Bollywood’s dream merchants have rarely fought shy of making movies based on contemporary issues, and if the subject matter is controversial enough, more than one of them jump on the production bandwagon to make the most of it. Yet, the world’s biggest film industry, over the past three decades, has been flagrantly indifferent towards the large-scale exodus of the fear-stricken Kashmiri Pandits from the Valley.
It was January 19, 1990 when more than four lakh Kashmiri Pandits had to flee their motherland after facing death threats from the militant organisations seeking secession from India. They had to leave behind their homes and hearths and everything else they possessed before seeking shelter in faraway cities, from Jammu to New Delhi. Overnight, they all turned into the refugees with a distinct identity of their own but without a roof over their heads – in their own country.
Nothing has changed since then. Generations have passed the baton in the last 30 years, and many of them never set foot on the land where their ancestors lived in harmony with their neighbours until that fateful night. But deep down inside, most of them still have a flicker of hope in their hearts, thinking that, sooner or later, normalcy will return to their paradise on earth, and they will all go back to where they belong, without fear.
The forced exodus of such a large number of people at gunpoint has been an unprecedented instance, probably one of its kind in the world, when people from a particular religion had been driven out en masse from their birthplace under the barrel of the gun because of their religion.
Nonetheless, barring one or two small-budget movies, Bollywood has conveniently chosen to steer clear of making a film on such a big humanitarian tragedy. Whether it was the sensitivity of the subject matter or the latent apprehensions over its possible political fallout, Hindi film-makers apparently thought that making a movie on the migration of Kashmir Pandits was akin to playing with fire.
Things are beginning to change, or so it seems. Come February, Vidhu Vinod Chopra’s Shikara, based on this very subject, will hit the screens worldwide. The 67-year-old film-maker, who had shot into fame with a gritty Anil Kapoor-Madhuri Dixit starrer, Parinda (1989), is returning to direction 12 years after he made Eklavya: The Royal Guard (2007) with Amitabh Bachchan.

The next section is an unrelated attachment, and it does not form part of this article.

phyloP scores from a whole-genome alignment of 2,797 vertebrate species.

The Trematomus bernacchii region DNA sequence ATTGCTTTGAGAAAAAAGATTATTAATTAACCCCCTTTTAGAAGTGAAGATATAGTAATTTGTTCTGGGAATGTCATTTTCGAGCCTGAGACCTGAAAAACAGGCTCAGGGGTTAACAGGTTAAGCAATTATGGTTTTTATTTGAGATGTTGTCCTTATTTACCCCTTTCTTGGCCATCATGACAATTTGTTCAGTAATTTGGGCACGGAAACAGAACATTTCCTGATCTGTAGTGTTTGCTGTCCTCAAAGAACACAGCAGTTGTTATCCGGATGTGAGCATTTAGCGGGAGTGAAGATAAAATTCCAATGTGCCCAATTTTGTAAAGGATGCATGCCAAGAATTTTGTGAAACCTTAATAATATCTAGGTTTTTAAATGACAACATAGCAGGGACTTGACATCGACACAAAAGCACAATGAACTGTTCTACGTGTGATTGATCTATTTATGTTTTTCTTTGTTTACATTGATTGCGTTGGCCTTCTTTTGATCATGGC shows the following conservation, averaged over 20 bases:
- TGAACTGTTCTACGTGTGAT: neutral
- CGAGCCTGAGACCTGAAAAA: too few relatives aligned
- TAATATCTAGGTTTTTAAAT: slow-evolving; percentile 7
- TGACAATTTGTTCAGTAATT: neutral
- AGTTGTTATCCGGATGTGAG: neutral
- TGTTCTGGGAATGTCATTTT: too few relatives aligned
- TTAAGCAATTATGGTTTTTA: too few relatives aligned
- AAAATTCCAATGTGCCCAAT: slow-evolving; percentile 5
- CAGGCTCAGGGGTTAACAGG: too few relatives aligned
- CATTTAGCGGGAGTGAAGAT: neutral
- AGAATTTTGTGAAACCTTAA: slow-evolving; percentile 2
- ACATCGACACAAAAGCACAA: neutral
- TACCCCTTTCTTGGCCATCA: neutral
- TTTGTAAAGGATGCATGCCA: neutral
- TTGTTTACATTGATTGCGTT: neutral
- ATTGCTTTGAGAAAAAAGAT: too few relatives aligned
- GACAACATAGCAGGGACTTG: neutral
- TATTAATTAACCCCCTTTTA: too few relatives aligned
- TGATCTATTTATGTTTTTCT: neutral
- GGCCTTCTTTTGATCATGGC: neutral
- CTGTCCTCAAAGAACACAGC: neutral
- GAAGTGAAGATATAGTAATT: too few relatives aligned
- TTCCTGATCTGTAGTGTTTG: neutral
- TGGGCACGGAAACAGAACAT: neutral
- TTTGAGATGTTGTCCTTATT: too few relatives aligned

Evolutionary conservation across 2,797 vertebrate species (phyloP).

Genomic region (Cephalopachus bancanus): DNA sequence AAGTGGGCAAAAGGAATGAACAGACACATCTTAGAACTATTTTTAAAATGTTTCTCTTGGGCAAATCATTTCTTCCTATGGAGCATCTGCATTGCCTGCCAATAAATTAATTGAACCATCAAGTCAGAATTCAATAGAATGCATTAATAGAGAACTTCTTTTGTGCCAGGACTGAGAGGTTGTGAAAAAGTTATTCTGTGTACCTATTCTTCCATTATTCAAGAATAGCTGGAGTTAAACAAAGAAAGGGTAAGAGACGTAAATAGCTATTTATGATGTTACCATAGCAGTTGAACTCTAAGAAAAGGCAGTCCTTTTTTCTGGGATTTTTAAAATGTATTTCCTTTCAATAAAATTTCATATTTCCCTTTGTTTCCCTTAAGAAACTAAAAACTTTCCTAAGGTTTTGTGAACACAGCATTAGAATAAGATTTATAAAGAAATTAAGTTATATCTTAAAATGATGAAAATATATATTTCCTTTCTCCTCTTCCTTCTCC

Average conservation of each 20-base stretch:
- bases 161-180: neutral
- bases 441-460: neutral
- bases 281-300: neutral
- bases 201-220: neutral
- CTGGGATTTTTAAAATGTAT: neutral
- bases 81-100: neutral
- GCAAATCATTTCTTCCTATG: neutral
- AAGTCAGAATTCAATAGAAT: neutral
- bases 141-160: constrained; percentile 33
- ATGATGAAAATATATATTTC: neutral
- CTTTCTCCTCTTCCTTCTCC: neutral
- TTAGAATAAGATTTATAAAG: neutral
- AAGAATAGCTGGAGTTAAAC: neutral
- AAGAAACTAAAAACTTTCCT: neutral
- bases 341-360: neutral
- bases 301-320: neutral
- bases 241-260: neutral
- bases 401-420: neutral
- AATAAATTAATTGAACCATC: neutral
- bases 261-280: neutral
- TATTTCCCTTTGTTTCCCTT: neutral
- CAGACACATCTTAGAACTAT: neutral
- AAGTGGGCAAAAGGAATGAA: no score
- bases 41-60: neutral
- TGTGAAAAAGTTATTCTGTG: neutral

In between, he produced blockbusters such as Munna Bhai MBBS (2003), Lage Raho Munna Bhai (2006), 3 Idiots (2009) and PK (2014) but it was an emotional factor which brought him back behind the camera once again with a megaphone. He says he has made Shikara in memory of his late mother.
A native of Kashmir, Chopra’s family was among the hundreds of families which had to flee the Valley as militancy reared its ugly head in a big way at the outset of 1990s. His brother saved his life by escaping from there under the cover of darkness while his mother spent the rest of her life in Mumbai, until her death in 2007, with an unfulfilled wish to return home. “Shikara is not the story of my mother only,” says Chopra. “It is a story of all the mothers of Hindustan.”
According to Chopra, he has not made this movie for commercial returns, but he is hopeful that it will turn out to be a money-spinner with the blessings of his late mother. “It has taken me altogether 11 years to work on this movie,” he says. “In this period, I could have made three to four Munna Bhai movies or 3 Idiots with big stars such as Aamir Khan and Anushka Sharma, but I chose to make it with new actors to lend authenticity to it. Had I signed any big star, Shikara would have looked like any other typical Bollywood film.”
Shikara stars debutantes Sadiya and Adil Khan -- both from Kashmir -- in the lead, who play the couple in love caught in the vortex of hate in the Valley. But the film’s highlight is the participation of around 4,000-odd Kashmiri Pandit refugees as ‘actors’ in this film. It was not easy for them because they all had to re-enact the trauma which they had all endured in their real lives.
Chopra narrates an incident which took place while he was shooting a scene of a registration counter with Kashmiri Pandits, who had come from the refugee camps. During the shoot, he asked a woman who was in the queue to do a retake of the scene, which she politely refused. “I cannot do it for the third time,” she said. When Chopra reminded her that she had done it only once, she told him with moist eyes that she had done the same thing 30 years ago.